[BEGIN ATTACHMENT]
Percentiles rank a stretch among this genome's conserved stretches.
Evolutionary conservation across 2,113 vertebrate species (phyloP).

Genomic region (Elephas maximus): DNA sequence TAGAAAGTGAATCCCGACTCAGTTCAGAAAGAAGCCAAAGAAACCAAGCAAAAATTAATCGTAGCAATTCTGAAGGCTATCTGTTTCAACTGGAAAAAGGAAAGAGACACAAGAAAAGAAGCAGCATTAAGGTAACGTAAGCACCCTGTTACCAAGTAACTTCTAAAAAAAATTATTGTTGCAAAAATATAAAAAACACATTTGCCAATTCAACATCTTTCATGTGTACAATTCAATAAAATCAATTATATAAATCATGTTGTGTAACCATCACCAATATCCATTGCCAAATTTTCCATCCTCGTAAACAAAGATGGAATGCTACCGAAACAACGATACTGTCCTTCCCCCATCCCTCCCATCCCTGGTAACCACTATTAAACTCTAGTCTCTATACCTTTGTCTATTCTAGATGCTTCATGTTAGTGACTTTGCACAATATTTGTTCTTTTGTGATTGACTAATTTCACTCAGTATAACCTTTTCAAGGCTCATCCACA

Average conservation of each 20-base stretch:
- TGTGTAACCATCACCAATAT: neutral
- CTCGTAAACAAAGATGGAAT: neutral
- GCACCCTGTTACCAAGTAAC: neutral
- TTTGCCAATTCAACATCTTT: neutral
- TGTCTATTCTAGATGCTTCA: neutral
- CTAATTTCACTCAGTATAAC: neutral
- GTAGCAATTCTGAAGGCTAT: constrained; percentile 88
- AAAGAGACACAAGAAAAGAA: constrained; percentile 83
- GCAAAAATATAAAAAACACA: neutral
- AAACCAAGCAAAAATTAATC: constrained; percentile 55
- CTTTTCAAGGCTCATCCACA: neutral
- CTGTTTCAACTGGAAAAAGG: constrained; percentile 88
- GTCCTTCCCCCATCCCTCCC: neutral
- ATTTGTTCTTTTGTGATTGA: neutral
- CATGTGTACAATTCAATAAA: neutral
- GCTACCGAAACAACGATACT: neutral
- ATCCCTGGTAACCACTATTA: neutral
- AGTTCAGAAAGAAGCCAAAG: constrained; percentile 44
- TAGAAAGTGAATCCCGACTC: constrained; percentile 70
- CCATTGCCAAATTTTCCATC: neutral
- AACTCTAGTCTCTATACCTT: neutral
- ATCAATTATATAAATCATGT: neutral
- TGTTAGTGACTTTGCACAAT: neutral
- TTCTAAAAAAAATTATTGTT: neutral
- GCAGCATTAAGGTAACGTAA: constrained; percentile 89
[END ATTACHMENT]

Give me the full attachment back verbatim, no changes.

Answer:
Percentiles rank a stretch among this genome's conserved stretches.
Evolutionary conservation across 2,113 vertebrate species (phyloP).

Genomic region (Elephas maximus): DNA sequence TAGAAAGTGAATCCCGACTCAGTTCAGAAAGAAGCCAAAGAAACCAAGCAAAAATTAATCGTAGCAATTCTGAAGGCTATCTGTTTCAACTGGAAAAAGGAAAGAGACACAAGAAAAGAAGCAGCATTAAGGTAACGTAAGCACCCTGTTACCAAGTAACTTCTAAAAAAAATTATTGTTGCAAAAATATAAAAAACACATTTGCCAATTCAACATCTTTCATGTGTACAATTCAATAAAATCAATTATATAAATCATGTTGTGTAACCATCACCAATATCCATTGCCAAATTTTCCATCCTCGTAAACAAAGATGGAATGCTACCGAAACAACGATACTGTCCTTCCCCCATCCCTCCCATCCCTGGTAACCACTATTAAACTCTAGTCTCTATACCTTTGTCTATTCTAGATGCTTCATGTTAGTGACTTTGCACAATATTTGTTCTTTTGTGATTGACTAATTTCACTCAGTATAACCTTTTCAAGGCTCATCCACA

Average conservation of each 20-base stretch:
- TGTGTAACCATCACCAATAT: neutral
- CTCGTAAACAAAGATGGAAT: neutral
- GCACCCTGTTACCAAGTAAC: neutral
- TTTGCCAATTCAACATCTTT: neutral
- TGTCTATTCTAGATGCTTCA: neutral
- CTAATTTCACTCAGTATAAC: neutral
- GTAGCAATTCTGAAGGCTAT: constrained; percentile 88
- AAAGAGACACAAGAAAAGAA: constrained; percentile 83
- GCAAAAATATAAAAAACACA: neutral
- AAACCAAGCAAAAATTAATC: constrained; percentile 55
- CTTTTCAAGGCTCATCCACA: neutral
- CTGTTTCAACTGGAAAAAGG: constrained; percentile 88
- GTCCTTCCCCCATCCCTCCC: neutral
- ATTTGTTCTTTTGTGATTGA: neutral
- CATGTGTACAATTCAATAAA: neutral
- GCTACCGAAACAACGATACT: neutral
- ATCCCTGGTAACCACTATTA: neutral
- AGTTCAGAAAGAAGCCAAAG: constrained; percentile 44
- TAGAAAGTGAATCCCGACTC: constrained; percentile 70
- CCATTGCCAAATTTTCCATC: neutral
- AACTCTAGTCTCTATACCTT: neutral
- ATCAATTATATAAATCATGT: neutral
- TGTTAGTGACTTTGCACAAT: neutral
- TTCTAAAAAAAATTATTGTT: neutral
- GCAGCATTAAGGTAACGTAA: constrained; percentile 89